That comes as welcome news for an FBO that has had to cope with the downturn since the moment it opened at Aurora. “We have adjusted to the current environment, but have not let anyone go or had any layoffs,” Fank told AIN. “We simply have not hired when someone has left.”

The airport’s location west of Chicago on the I-88 corridor near the business centers of Naperville and Oak Brook (home of McDonald’s) serves to fuel J.A. Air Center’s enthusiasm for its growth. “We’re almost what you would call a diamond in the rough or a sleeper airport,” said Fank, who noted that the recent facility upgrades at the airport have drawn attention and even customers from DuPage. “As things continue to turn around, this airport is going to flourish over the next five years.”

2. Global Select at Sugarland Regional Airport (SGR), Sugarland, Texas.

While the name might have changed, the high level of service has remained the same at the Sugarland, Texas FBO, which rebranded itself over the past year. “For years we were just known as the FBO at Sugarland Regional Airport,” customer service and marketing manager Jodi Kaluza explained to AIN; “we were just nondescript.”

After being voted to several consecutive top-10 finishes in the AIN survey, the operators of the city-owned service provider chose to make a statement. “We decided it was really important to find a name that represents what we really are, something that felt a little bit more inclusive of the service that you are going to get when you come to Sugarland,” Kaluza said.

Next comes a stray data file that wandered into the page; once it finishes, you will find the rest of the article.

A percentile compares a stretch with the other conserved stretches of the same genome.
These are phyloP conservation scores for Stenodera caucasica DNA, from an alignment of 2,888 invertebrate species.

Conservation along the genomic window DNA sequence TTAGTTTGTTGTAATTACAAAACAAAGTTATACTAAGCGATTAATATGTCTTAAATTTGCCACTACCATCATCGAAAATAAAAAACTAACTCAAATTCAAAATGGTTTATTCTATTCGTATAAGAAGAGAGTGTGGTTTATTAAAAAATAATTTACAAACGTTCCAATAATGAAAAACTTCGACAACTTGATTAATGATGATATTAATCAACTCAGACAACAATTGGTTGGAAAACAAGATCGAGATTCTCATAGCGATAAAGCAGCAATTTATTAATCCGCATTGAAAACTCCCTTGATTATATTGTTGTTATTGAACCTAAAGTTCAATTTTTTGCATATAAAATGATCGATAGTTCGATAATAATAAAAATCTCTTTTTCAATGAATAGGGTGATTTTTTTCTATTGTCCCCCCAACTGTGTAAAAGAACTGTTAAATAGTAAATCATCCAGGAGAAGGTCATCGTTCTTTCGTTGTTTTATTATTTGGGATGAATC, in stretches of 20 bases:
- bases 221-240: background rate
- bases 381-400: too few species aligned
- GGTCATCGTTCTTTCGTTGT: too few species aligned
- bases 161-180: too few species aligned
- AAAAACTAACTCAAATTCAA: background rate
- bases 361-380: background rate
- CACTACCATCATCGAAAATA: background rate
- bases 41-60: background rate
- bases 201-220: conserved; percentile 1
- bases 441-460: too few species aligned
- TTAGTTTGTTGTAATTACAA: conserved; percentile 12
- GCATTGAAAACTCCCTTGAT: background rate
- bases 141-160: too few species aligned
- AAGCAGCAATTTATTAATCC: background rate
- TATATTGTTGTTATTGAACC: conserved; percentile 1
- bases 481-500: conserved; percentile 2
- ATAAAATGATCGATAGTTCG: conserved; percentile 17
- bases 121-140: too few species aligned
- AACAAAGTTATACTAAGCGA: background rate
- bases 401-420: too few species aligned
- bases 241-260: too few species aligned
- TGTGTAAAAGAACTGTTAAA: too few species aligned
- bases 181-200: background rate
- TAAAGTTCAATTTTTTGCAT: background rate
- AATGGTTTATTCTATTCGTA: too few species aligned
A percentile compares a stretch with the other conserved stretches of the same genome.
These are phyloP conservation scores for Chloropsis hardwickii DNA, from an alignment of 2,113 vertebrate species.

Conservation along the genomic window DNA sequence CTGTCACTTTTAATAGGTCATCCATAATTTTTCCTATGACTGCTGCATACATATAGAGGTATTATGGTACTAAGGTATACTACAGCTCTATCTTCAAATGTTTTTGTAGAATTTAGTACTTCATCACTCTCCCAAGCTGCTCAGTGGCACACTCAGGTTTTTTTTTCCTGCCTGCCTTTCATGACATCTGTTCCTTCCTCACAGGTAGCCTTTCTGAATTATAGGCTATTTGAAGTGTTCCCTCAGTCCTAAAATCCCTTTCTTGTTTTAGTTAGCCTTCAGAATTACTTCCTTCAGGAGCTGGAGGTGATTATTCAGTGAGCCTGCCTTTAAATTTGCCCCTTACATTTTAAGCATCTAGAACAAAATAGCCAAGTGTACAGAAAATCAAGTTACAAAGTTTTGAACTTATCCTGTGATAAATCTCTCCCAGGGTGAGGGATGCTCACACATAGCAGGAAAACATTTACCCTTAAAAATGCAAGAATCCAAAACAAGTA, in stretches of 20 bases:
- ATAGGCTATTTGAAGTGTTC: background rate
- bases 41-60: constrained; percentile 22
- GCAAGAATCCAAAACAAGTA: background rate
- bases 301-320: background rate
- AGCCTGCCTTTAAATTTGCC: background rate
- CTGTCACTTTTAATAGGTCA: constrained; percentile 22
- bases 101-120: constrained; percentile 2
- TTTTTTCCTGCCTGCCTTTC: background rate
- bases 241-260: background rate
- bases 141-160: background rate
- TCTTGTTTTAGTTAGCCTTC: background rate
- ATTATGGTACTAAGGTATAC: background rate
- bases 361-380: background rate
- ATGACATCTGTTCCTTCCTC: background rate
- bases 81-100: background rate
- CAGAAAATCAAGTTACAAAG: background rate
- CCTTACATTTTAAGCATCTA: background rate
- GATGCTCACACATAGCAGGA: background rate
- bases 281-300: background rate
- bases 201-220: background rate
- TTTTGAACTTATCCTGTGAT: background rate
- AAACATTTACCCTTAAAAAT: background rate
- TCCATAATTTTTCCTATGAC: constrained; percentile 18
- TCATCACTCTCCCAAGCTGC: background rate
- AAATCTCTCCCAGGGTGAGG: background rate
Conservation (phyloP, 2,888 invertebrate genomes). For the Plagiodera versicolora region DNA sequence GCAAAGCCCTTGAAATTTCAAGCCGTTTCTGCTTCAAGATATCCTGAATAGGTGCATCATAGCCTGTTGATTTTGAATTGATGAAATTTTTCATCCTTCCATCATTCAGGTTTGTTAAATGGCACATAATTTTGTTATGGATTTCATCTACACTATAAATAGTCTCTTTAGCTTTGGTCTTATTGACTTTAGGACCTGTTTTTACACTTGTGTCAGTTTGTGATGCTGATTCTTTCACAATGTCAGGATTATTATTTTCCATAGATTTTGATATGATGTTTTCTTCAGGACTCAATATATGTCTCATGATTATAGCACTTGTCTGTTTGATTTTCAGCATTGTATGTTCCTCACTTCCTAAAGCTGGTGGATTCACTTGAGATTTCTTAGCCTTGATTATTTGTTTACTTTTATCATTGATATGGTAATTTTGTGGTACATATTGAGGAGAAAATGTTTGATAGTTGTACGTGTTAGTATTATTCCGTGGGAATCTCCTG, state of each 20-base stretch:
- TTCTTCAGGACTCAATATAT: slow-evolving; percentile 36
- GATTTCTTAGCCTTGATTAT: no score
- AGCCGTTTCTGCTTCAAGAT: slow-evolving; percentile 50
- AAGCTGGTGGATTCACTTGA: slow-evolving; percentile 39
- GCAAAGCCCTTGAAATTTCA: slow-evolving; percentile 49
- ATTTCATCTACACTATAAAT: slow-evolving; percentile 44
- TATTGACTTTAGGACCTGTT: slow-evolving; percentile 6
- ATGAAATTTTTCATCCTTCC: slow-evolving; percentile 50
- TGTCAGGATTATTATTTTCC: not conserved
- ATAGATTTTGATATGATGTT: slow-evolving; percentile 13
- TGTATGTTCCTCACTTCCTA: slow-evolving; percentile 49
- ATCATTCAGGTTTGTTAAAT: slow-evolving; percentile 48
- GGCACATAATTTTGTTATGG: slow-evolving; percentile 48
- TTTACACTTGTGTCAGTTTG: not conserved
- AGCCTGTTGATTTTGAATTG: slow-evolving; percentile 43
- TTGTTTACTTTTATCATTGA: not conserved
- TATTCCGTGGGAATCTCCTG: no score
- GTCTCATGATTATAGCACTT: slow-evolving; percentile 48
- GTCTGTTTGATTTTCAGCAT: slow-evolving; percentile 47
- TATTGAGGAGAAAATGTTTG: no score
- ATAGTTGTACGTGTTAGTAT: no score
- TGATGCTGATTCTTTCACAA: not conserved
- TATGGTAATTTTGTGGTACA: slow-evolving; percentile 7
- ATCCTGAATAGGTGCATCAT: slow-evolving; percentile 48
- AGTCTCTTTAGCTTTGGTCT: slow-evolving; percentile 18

For the past year, business has steadily increased at the Houston-area service provider, Kaluza noted. “We did not see the losses that a lot of the other FBOs were reporting because we’re in the oil economy,” she said. While the BP Oil platform explosion and subsequent spill that occurred a year ago was a disaster for much of the Gulf Coast, the FBO received a silver lining of sorts in the form of a steady stream of business aircraft traffic, shuttling BP executives and engineers from its U.S. headquarters in Houston to the response sites and back. “It was like a freeway from Houma, La., to Sugarland,” said Kaluza. “Unfortunately, it’s one of those things where you can’t be too excited because it was absolutely horrible for the Gulf Coast, but it did keep us afloat when things were starting to look really bad for other people.”